TIME

House Democrats Plan Pre-Emptive Strike on Ryan Budget

House Majority Leader Eric Cantor has told members that he plans a full House vote on the measure, despite iffy support from conservatives in the caucus. Democrats, meanwhile, smell an opportunity

House Democrats are planning a big push on House Budget Committee Chairman Paul Ryan’s budget, before it’s even been revealed.

“This Ryan budget will be like all the others: a giveaway to special interests and socking it to the middle class,” Rep. Steve Israel, chairman of the Democratic Congressional Campaign Committee, which works to elect Democrats to the House, tells TIME. “This is a defining issue in this campaign and we’re going to use all the tools in our tool box to demonstrate to voters that House Republicans want to cut taxes for the rich and raise taxes for the middle class.”

Ryan, a Wisconsin Republican, has said he plans to introduce his budget to the House in April. House Majority Leader Eric Cantor said Friday in a letter to members that he plans a full House vote on the measure, despite the fact that it starts with a baseline that is $18 billion higher than the 2011 budget deal. The cuts were restored in Ryan’s compromise bill with Senate Budget Committee Chair Patty Murray, drawing 62 House GOP nay votes in a December vote because of the increased spending.

Those 62 votes could bring down Ryan’s budget next month as Democrats are unlikely to vote for a bill which in years past has included drastic cuts to entitlements. Cantor said in his letter that Ryan’s budget would balance the budget within 10 years. “You’re going to have conservatives who thinks that [the baseline spending] number is too high,” says John Feehery, a Republican consultant. “No Democrats are going to vote for it. It obviously is a tough spot for Ryan. Given that the Senate isn’t passing a budget, a lot of people will go: what’s the point?”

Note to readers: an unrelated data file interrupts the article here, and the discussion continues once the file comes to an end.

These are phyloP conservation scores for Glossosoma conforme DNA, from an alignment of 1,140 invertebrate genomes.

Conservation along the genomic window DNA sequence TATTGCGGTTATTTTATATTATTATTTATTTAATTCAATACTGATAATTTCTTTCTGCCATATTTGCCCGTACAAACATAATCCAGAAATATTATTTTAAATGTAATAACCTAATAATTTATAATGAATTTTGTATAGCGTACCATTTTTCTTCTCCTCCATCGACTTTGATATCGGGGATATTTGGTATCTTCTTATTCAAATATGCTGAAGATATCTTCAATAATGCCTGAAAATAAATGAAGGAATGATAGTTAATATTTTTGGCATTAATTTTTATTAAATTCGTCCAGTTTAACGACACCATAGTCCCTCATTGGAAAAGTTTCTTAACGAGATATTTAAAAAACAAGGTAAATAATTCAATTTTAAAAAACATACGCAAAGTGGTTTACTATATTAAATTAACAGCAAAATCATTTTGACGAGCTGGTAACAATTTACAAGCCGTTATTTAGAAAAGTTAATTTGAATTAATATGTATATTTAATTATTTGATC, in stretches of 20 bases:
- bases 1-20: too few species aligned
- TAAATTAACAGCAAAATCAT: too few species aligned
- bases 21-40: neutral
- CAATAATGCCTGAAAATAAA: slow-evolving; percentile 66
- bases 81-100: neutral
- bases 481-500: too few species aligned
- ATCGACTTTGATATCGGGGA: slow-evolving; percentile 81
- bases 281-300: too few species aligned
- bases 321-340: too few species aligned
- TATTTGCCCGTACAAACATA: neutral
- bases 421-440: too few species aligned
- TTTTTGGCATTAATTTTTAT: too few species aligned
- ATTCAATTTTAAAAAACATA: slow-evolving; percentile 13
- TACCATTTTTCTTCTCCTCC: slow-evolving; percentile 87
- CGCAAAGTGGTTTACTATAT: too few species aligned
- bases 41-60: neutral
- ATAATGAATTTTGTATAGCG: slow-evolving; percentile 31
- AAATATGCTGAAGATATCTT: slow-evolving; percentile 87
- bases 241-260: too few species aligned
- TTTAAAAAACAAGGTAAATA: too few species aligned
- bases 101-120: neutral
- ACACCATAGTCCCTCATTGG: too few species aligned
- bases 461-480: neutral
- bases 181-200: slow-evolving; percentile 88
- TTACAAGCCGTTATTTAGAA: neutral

Democrats are gleefully anticipating the vote, which they see as a political opportunity in the fall. “In 2012, we definitively showed the contrast between Democrats and Republicans on the Ryan budget and we won eight seats,” Israel says. “Particularly in suburbs and exurbs, people of the middle class are going to watch their taxes go up while special interests will watch their taxes go down. This plays into every swing district and middle class suburb in the country.”

Israel declined to say how many seats he thought Democrats could gain on the issue. They need 17 seats to retake the House, a tough order in a climate where they are leading in generic polling match-ups by just 1.4%, according to a Real Clear Politics average of recent polls. Only one GOP seat currently leans Democratic. Another three are tossups and 16 lean Republican, according to Cook Political Report, which tracks congressional races.

In 2012, Democrats ran hundreds of advertisements on the Ryan budget and a similar push is expected this cycle, Israel says. Ryan was the 2012 Republican vice presidential nominee. Already on Monday morning, the DCCC sent out press releases to 60 GOP districts and Israel says they have a blitz of paid media on television and radio as well as online planned.

Budgets have often been controversial documents. President George W. Bush limited his to five-year outlays, rather than the traditional 10, in order to mask the long-term costs of his two wars, amongst other policies. Senate Democrats refused to produce a budget for four years, protecting Obamacare and their vulnerable members from tough votes. This year Dems again won’t produce a budget, citing Murray’s two-year deal with Ryan last December.

“Taking a pass on fiscal responsibility for political gain simply isn’t in the Republicans’ DNA,” says Ron Bonjean, another GOP strategist. “They have a brand of producing forward leaning budgets for years and know how to deflect the customary Democratic attacks over Medicare and Social Security. Choosing not to pass a budget would weaken their fiscally responsible brand and cause a political identity crisis.”

That said, the challenge remains getting everyone on the same page. “Should the House GOP goes forward with a budget, then they must have the votes to pass it,” Bonjean continued. “Failure to do so will cause internal divisions and hand Democrats plenty of ammunition to use against them for looking politically weak.”

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